Categories: AeronauticsMars 2020

Glowing Helicopters on Mars

If the Ingenuity helicopter would fly at night on Mars, its very possible the whirring rotors would create enough static electricity in the extremely dry Martian atmosphere to cause the air around the craft to glow.

“The faint glow would be most visible during evening hours when the background sky is darker,” said William Farrell, from Goddard Space Flight Center and lead author of a paper on this topic. “NASA’s experimental Ingenuity helicopter does not fly during this time, but future drones could be cleared for evening flight and look for this glow.”

NASA’s Ingenuity Mars Helicopter can be seen hovering during its third flight on April 25, 2021, as seen by the left Navigation Camera aboard NASA’s Perseverance Mars rover. Credit: NASA/JPL-Caltech

If you’ve ever shuffled your feet across a wool carpet on a dry winter day, and then reached out to touch a metal doorknob, you’re familiar with the static discharge that creates a little zap — a spark — that leaps between your fingers and the metal knob.

On Earth, this static discharge is usually just an annoyance. But on Mars, anything “rubbing” against the uber-dry atmosphere – and even the dry soil — can create a phenomenon called triboelectric charging.

When certain pairs of materials, such as a carpet and your shoes rub together, one material gives up some of its electrons to the other material. The separation of charge can create an electric field. This process also occurs naturally at much larger scales on Earth as a corona or electrical glow sometimes seen on aircraft and ships in electrical storms known as Saint Elmo’s Fire.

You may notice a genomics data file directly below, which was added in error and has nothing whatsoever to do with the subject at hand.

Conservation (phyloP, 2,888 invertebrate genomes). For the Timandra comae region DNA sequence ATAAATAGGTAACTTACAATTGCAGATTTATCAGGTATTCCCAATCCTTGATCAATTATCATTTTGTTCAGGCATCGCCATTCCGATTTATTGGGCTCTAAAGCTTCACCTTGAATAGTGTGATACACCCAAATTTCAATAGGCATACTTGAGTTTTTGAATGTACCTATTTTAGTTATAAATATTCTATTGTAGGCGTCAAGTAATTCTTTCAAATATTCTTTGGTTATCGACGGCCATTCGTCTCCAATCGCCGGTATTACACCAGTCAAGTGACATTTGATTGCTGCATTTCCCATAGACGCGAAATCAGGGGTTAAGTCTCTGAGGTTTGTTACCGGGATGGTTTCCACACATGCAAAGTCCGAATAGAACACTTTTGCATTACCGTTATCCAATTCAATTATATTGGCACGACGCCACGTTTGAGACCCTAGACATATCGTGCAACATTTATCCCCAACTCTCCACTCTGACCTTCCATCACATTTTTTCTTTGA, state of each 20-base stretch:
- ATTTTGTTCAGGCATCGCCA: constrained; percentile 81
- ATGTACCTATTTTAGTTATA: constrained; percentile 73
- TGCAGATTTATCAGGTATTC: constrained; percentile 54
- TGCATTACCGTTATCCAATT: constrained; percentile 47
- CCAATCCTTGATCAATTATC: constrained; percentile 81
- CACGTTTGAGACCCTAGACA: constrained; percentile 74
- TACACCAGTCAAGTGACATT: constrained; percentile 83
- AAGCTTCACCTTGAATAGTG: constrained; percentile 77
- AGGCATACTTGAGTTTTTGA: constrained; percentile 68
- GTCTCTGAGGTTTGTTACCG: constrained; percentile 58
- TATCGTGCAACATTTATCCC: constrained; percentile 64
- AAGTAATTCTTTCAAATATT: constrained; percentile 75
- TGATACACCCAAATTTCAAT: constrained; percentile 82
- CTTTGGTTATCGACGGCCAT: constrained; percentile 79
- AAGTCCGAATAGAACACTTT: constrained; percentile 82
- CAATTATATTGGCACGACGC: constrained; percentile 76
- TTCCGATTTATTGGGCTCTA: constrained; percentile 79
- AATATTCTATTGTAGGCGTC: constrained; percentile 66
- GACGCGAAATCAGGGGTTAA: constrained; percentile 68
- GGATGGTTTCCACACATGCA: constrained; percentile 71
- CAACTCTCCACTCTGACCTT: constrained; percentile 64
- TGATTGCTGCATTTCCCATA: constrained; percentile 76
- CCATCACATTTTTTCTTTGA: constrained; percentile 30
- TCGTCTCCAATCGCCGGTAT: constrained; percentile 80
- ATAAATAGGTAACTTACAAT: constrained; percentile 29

Although the currents generated by a drone or tiny helicopter like Ingenuity are really small, Farrell said they might be large enough to cause the air around the blades and other parts of the craft to glow a blue-purple color.

“The electric currents generated by the fast-rotating blades on drones are too small to be a threat to the craft or the Martian environment,” he said in a press release, “but they offer an opportunity to do some additional science to improve our understanding of an accumulation of …. triboelectric charging.”

The paper, “Will the Mars Helicopter Induce Local Martian Atmospheric Breakdown?” was published in March 2021 in the Planetary Science Journal.

An animated gif of the Perseverance rover looking at the Ingenuity helicopter. Credit: NASA/JPL

There has been concern about triboelectric charging because on Mars and the Moon, conditions are ideal for this to occur, especially in the soil. The soil is drier than desert sand on Earth, and when materials used on rover wheels – such as aluminum or steel – rub against the soil, it could create enough electric charge to create problems for the craft’s electronics. Therefore, grounding systems have been developed to counteract the issue.

But Ferrell and his team looked at the possibility of this happening for drones or rotocraft on Mars, as well, due to the dryness of the air, as well as the propensity of dust within the Martian air.